________________ CM . . . . Volume XI Number 12 . . . .February 18, 2005


Free Horse. (Mustang Mountain, #7).

Sharon Siamon.
North Vancouver, BC: Walrus Books/Whitecap Books, 2004.
192 pp., pbk., $8.95.
ISBN 1-55285-608-9.

Subject Headings:
Wild Horses-Juvenile fiction.
Responsibility-Juvenile fiction.

Grades 6-9 / Ages 11-14.

Review by Denise Moore.

**** /4



Meg could usually control her feelings. She thought of herself as sensible. She didn't wear wild clothes—just jeans and a sweatshirt on this cool July morning. She didn't dye her hair purple or pierce her tongue or tattoo her ankles. She was just plain Meg, tall for fifteen, brown hair pulled back in a ponytail, blue eyes and an ordinary face with a few freckles. You could count on her to be cool and calm—except when it came to two things. She was completely crazy about horses and a guy named Thomas Horne.

Meg glanced at Thomas, so lean and strong, with his shiny black braid down his back. How dare he look so happy when she was going away? How dare he just sling his saddle into the back of the pickup as if this was an ordinary trip, instead of the last one this summer?


Free Horse is the seventh book in the "Mustang Mountain" series. Those who have been reading the series (I've read the first two) will find this a very satisfying addition to the series.

     Meg is a 15-year-old whose visit to Mustang Mountain Ranch has ended, and she is about to return to the city. Thomas, an 18-year-old aboriginal on whom Meg has a crush, is driving her to the airport. Meg, still thrilled with Mustang Mountain and passionate about the horses there, doesn't want to leave.

     Though Free Horse has a quickly moving, dramatic plot, and well crafted dialogue, what really makes the novel is Sharon Siamon's realistic, sympathetic and deep portrayal of Meg. When she and Thomas come across a woman, Ruby, who needs to be taken to the hospital, Meg readily decides they must do it, even though it means Meg will miss her plane and Meg doesn't know how she will be able to afford a later flight.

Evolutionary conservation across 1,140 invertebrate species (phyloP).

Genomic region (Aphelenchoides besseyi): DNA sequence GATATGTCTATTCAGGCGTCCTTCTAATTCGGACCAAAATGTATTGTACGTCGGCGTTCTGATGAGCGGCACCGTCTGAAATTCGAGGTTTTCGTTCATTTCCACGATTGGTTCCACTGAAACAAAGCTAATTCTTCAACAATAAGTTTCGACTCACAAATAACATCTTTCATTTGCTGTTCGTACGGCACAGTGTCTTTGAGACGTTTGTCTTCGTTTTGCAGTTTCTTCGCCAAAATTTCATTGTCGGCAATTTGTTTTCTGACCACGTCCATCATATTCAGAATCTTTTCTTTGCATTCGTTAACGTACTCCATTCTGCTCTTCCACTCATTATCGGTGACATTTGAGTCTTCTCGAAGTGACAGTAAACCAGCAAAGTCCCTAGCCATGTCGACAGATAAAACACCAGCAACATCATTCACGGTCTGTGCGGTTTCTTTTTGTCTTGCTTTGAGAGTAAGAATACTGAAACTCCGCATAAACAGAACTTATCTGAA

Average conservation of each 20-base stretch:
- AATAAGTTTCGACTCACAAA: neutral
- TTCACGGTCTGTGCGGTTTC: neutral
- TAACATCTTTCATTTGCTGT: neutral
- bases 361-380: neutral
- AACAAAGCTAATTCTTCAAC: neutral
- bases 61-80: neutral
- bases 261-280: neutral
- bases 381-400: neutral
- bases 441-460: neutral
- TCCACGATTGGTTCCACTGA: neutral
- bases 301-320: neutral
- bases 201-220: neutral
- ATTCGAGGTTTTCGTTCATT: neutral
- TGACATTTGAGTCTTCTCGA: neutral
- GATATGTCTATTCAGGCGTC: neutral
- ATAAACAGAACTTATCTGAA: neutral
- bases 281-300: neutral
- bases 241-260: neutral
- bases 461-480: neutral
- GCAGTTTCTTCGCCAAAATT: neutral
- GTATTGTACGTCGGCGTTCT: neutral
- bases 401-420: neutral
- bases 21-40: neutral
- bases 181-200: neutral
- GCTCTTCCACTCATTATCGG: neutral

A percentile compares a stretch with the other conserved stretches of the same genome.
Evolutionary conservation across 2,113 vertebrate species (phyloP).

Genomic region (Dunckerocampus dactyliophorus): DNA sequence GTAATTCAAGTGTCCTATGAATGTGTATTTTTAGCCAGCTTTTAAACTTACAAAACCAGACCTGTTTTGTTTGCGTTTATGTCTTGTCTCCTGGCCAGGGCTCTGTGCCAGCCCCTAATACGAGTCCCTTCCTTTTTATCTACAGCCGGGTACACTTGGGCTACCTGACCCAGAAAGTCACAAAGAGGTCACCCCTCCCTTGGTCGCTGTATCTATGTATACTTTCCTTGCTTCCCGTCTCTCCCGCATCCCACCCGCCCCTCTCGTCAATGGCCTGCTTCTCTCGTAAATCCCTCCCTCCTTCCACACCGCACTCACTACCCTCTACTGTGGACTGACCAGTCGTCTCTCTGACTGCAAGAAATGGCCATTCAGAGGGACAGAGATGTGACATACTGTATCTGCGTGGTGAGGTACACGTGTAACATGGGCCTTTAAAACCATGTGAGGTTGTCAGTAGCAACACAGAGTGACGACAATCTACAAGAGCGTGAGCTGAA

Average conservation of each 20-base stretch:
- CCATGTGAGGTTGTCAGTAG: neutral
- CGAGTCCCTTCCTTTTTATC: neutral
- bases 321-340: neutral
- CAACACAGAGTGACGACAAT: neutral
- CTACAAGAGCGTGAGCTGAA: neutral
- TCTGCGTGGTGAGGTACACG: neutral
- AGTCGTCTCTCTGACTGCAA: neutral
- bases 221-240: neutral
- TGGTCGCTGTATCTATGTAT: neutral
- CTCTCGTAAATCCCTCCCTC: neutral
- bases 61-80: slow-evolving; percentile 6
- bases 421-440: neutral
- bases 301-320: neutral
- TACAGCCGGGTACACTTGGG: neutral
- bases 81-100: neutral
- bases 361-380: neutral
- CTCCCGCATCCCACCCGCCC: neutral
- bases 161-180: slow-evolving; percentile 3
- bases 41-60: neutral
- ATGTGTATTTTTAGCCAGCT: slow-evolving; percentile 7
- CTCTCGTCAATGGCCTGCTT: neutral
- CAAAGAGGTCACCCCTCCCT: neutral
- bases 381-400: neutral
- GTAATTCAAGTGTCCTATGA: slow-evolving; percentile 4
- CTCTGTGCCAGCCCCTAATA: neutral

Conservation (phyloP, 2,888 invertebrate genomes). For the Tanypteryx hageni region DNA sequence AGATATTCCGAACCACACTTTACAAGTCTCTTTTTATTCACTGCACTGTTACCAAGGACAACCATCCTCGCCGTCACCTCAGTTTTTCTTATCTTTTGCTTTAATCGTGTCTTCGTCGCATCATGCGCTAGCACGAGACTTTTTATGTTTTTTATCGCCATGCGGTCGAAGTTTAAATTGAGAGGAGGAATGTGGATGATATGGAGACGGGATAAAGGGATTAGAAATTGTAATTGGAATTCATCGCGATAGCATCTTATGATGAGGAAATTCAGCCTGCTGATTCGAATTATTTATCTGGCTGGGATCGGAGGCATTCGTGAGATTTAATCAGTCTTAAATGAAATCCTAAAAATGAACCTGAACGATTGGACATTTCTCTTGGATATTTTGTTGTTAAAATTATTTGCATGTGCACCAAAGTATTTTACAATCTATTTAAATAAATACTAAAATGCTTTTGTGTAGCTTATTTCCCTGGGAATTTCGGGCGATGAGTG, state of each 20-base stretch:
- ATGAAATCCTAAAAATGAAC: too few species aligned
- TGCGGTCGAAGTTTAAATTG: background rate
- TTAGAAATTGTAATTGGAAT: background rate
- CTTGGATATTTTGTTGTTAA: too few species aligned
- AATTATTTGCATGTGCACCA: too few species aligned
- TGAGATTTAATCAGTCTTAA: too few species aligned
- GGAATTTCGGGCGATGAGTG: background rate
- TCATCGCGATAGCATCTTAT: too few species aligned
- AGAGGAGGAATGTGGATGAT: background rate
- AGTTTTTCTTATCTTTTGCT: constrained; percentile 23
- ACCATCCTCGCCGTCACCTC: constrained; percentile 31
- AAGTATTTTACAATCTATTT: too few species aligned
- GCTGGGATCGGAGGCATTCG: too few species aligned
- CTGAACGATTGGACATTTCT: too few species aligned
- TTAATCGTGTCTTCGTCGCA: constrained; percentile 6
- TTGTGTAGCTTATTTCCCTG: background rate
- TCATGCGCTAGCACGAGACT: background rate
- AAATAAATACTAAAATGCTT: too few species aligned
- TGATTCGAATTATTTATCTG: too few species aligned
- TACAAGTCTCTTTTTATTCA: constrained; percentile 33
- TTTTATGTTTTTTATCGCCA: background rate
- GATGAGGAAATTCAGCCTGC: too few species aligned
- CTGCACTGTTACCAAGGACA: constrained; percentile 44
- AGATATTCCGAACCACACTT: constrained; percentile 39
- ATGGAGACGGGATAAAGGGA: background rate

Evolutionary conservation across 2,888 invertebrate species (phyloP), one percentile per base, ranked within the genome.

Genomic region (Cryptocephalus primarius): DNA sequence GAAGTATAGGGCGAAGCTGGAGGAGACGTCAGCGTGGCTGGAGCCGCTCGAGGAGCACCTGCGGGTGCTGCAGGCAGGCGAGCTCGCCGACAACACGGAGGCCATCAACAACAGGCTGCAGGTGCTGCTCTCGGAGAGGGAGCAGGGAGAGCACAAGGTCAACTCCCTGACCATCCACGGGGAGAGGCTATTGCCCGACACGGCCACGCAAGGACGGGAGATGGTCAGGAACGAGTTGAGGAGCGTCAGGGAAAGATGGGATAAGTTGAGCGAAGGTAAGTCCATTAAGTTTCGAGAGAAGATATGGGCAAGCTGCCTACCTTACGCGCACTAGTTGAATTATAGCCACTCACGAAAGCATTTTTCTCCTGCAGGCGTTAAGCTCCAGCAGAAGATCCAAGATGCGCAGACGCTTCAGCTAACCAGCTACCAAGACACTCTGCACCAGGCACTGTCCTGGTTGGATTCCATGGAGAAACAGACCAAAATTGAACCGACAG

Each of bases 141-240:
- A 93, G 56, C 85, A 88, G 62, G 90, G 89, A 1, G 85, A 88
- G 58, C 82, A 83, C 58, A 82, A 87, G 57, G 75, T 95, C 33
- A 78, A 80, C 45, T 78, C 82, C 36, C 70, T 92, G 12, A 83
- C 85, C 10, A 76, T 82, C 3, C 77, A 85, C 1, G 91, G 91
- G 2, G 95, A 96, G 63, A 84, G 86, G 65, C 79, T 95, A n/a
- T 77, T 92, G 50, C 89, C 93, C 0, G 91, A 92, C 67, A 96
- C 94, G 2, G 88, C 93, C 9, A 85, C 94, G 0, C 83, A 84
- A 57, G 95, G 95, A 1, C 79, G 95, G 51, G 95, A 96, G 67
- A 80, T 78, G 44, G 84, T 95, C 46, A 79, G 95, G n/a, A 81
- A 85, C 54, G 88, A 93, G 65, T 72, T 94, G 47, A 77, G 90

The "Mustang Mountain" series takes place in a fairly isolated area, one with some violent storms and floods, unreliable communications, and sometimes impassable roads. The fairly small number of people there must both fend for themselves and, when necessary, help each other out. These requirements include young people. So it is believable when Ruby asks Meg to stay and help. There's cooking and other tasks that need to be done at Ruby's tourist camp. More daunting, someone needs to take care of Ruby's stepson, an impulsive 10-year-old boy, Tyler. With some nervousness, but realizing this gives her a chance to stay and would pay for changing her flights, Meg agrees. As a 15-year-old would, Meg takes quite seriously her responsibility to take care of Tyler. The reader never really gets to know Tyler well, but there are hints about his character. He's bored and, having been allowed to pretty much run wild, acts impulsively and doesn't pay much attention. But he has adopted and cares for a kitten, Scraps. So later, his concern about the horses is believable. Meg, wisely, knows it will take time to bring Tyler's behaviour around. Meg makes some mistakes, of course, but copes well.

     The more dramatic parts of the plot focus around Tyler's brother Brett, 18. Siamon keeps readers in suspense about what Brett is like or what he is doing. Meg is surprised by the hostility between Brett and Thomas, a hostility that neither of them explains. At first, she assumes Thomas isn't giving Brett a chance, but she learns from Tyler that Brett makes racist remarks and that there are hints that Brett and his friends might be catching and hurting wild horses. Brett comes and goes, gets drunk, and is all the more menacing because Siamon keeps readers unsure just how bad he is and just what he might do.

     The plot, part of which involves the fate of the wild horses, does get nicely resolved, but again what makes the novel is Siamon's portrayal of Meg. Meg is generally aware of her various feelings and makes considered choices. Through the events, Meg has come to realize that, though her feelings for Thomas are genuine, she has idealized him. Having successfully risen to the challenge of taking care of Tyler, she also now finds herself thinking of her responsibilities to her own family at home.

     When a book is one of a series, readers obviously like to find the characters and plot devices that have appealed to them previously. However, Siamon is wise enough to realize that doesn't mean characters shouldn't develop. Readers will appreciate Meg's growth as a person. Free Horse is an excellent addition to the series.

Highly Recommended.

Denise Moore reviews children's and teen's books for Hi-Rise, a Toronto, ON, community newspaper.

To comment on this title or this review, send mail to cm@umanitoba.ca.

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